Our image-focused digital culture can mean young people face pressures, including body image concerns. According to the study, on average young people take 12 selfies before they are happy to post one online and 43% said they worry about how attractive they look when they share photos online. The rise in social media platforms where you can broadcast your life has increased the need to be perfect. Today, many teenagers feel pressured into being “the perfect person” online. It is, therefore, important that we guide these people when it comes to the use of social media.
Safer Internet Day 2017 in action
To explore the power and influence of images in young people’s digital lives the UK Safer Internet Centre has delivered a range of activities. Schools across the UK are using the Education Packs and SID TV films to empower young people to use images and videos safely and positively. Young people across the UK have been taking part in a youth photo campaign to create engaging photos to explore the power and influence of images in their lives, with images being exhibited at youth events across the UK today and in an interactive online gallery. People across the UK have been joining the #giveasmile social media campaign to use the power of emojis and selfies to help make the internet a more positive place.
Will Gardner, a Director of the UK Safer Internet Centre and CEO of Childnet, says about the day:
“It is fair to say that in 2017 the internet is powered by images and videos. This can magnify the risks and pressures that young people face, while also offering fun new opportunities for self-expression and creativity. Today’s findings remind us that with an ever-changing landscape, it is more important than ever to equip young people with the skills, knowledge, confidence and resilience to communicate using images and videos responsibly and positively. This Safer Internet Day young people around the UK are uniting to inspire a better internet. We need to harness this enthusiasm and empower them to ‘Be the Change’ and use the power of image to help create a better internet.”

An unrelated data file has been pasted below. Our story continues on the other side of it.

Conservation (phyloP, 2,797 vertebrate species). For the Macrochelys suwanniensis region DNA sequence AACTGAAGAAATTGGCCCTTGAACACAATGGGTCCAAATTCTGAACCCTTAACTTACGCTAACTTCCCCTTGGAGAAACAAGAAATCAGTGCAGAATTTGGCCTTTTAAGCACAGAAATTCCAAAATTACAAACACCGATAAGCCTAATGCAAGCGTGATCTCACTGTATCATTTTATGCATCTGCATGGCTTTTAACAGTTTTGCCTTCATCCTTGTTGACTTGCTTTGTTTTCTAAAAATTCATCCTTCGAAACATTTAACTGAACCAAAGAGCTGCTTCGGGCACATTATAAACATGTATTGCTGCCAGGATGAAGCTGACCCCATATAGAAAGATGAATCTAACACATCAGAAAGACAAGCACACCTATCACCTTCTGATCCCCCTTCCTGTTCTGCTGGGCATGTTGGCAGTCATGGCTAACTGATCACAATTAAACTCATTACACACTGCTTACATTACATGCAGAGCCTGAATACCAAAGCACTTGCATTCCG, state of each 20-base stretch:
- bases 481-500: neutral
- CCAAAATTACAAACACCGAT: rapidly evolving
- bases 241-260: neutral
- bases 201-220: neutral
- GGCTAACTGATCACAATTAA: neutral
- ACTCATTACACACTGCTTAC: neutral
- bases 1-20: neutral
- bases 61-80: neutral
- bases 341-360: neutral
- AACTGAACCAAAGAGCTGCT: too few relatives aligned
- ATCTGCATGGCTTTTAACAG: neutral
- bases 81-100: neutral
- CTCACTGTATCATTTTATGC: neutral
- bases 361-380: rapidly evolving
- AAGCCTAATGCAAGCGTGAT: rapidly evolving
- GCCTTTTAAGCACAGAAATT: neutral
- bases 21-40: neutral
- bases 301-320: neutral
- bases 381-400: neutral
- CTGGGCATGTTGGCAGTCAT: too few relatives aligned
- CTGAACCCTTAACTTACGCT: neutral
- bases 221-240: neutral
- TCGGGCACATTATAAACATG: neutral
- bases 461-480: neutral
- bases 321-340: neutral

Edward Timpson, Minister of State for Vulnerable Children and Families, says:
“The internet is a powerful tool that gives children and young people many fantastic opportunities – but protecting them from the risks they might face online or on their phones remains absolutely vital. That’s why I’m pleased to be able to support Safer Internet Day again this year, and look forward to hearing how schools and pupils take part. At the department for Education, we’re continuing to work hard to make sure that young people, parents and teachers, are actively involved in promoting safe online practice, and we’ve been providing training and resources to support teachers in delivering the new curriculum, which includes e-safety.”
For more information about the activities taking place to celebrate Safer Internet Day, plus resources and advice for young people, parents, carers and teachers, visit the UK Safer Internet Centre website. or you can have a look at Staysafe.org’s guide on Internet Safety for Teens.
How are you planning on being a part of the change? Let us know on Twitter by using the hashtag #SID2017.